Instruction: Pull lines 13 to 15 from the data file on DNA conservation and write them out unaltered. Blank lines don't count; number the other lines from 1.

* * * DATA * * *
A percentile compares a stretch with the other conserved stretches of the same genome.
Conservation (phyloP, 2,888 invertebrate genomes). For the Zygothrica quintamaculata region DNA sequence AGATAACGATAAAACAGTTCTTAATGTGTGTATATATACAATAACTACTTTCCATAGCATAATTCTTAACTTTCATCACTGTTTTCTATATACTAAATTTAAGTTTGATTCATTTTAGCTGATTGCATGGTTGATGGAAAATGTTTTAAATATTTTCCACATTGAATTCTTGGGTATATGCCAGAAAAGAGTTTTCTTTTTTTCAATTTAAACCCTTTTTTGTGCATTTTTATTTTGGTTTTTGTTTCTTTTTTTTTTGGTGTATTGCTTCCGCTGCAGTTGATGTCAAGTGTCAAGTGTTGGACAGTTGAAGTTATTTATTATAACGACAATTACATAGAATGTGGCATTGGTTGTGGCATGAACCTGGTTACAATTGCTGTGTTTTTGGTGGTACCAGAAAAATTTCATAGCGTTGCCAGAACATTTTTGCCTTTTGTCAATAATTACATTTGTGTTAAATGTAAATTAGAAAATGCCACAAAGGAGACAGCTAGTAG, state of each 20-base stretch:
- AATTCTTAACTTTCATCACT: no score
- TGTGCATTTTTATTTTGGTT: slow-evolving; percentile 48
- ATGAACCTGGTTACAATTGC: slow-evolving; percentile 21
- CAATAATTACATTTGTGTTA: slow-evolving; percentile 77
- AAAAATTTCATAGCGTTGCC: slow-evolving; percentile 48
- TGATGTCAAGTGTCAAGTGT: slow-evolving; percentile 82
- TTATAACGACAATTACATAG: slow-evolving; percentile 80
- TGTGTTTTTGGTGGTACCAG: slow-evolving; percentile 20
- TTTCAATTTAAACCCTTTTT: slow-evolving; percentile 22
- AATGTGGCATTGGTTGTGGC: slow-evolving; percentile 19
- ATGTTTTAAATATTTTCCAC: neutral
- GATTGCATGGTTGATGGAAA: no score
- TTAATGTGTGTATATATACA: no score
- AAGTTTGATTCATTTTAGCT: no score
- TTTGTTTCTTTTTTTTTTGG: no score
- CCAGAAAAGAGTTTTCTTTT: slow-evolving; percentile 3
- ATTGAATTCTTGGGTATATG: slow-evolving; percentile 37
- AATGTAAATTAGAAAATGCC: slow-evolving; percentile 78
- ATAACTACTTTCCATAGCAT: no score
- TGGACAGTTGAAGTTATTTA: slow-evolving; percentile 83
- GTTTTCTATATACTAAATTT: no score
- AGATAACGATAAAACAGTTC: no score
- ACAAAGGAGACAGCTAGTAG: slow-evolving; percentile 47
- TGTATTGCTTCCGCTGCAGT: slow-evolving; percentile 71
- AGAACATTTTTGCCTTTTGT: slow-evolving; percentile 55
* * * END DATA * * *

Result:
- ATGTTTTAAATATTTTCCAC: neutral
- GATTGCATGGTTGATGGAAA: no score
- TTAATGTGTGTATATATACA: no score